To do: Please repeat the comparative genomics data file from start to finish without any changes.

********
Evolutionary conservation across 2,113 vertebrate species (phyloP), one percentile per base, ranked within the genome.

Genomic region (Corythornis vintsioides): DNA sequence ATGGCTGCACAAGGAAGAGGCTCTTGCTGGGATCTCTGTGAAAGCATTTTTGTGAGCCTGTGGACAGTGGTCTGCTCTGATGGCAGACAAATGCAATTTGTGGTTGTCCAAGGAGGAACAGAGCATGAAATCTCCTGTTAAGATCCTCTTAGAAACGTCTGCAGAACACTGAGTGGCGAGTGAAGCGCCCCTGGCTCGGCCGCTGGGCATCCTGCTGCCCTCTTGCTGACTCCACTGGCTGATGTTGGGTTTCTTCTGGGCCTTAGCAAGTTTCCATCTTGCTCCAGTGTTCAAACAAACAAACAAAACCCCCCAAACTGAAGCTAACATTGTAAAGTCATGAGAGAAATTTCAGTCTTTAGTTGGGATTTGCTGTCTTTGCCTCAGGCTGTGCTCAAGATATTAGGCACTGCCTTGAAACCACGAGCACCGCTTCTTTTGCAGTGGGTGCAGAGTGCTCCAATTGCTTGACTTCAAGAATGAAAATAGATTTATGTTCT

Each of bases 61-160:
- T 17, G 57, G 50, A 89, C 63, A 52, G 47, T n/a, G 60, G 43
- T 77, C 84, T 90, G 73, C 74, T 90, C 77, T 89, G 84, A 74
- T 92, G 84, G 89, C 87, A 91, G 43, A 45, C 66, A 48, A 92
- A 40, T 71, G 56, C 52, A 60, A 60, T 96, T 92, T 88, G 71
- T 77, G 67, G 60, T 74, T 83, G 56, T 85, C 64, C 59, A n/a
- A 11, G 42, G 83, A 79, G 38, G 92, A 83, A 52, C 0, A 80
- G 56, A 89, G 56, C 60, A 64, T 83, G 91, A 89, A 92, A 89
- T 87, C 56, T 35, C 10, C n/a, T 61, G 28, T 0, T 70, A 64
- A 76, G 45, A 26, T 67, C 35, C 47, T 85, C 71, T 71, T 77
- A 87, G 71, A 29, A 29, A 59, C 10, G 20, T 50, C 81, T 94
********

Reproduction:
Evolutionary conservation across 2,113 vertebrate species (phyloP), one percentile per base, ranked within the genome.

Genomic region (Corythornis vintsioides): DNA sequence ATGGCTGCACAAGGAAGAGGCTCTTGCTGGGATCTCTGTGAAAGCATTTTTGTGAGCCTGTGGACAGTGGTCTGCTCTGATGGCAGACAAATGCAATTTGTGGTTGTCCAAGGAGGAACAGAGCATGAAATCTCCTGTTAAGATCCTCTTAGAAACGTCTGCAGAACACTGAGTGGCGAGTGAAGCGCCCCTGGCTCGGCCGCTGGGCATCCTGCTGCCCTCTTGCTGACTCCACTGGCTGATGTTGGGTTTCTTCTGGGCCTTAGCAAGTTTCCATCTTGCTCCAGTGTTCAAACAAACAAACAAAACCCCCCAAACTGAAGCTAACATTGTAAAGTCATGAGAGAAATTTCAGTCTTTAGTTGGGATTTGCTGTCTTTGCCTCAGGCTGTGCTCAAGATATTAGGCACTGCCTTGAAACCACGAGCACCGCTTCTTTTGCAGTGGGTGCAGAGTGCTCCAATTGCTTGACTTCAAGAATGAAAATAGATTTATGTTCT

Each of bases 61-160:
- T 17, G 57, G 50, A 89, C 63, A 52, G 47, T n/a, G 60, G 43
- T 77, C 84, T 90, G 73, C 74, T 90, C 77, T 89, G 84, A 74
- T 92, G 84, G 89, C 87, A 91, G 43, A 45, C 66, A 48, A 92
- A 40, T 71, G 56, C 52, A 60, A 60, T 96, T 92, T 88, G 71
- T 77, G 67, G 60, T 74, T 83, G 56, T 85, C 64, C 59, A n/a
- A 11, G 42, G 83, A 79, G 38, G 92, A 83, A 52, C 0, A 80
- G 56, A 89, G 56, C 60, A 64, T 83, G 91, A 89, A 92, A 89
- T 87, C 56, T 35, C 10, C n/a, T 61, G 28, T 0, T 70, A 64
- A 76, G 45, A 26, T 67, C 35, C 47, T 85, C 71, T 71, T 77
- A 87, G 71, A 29, A 29, A 59, C 10, G 20, T 50, C 81, T 94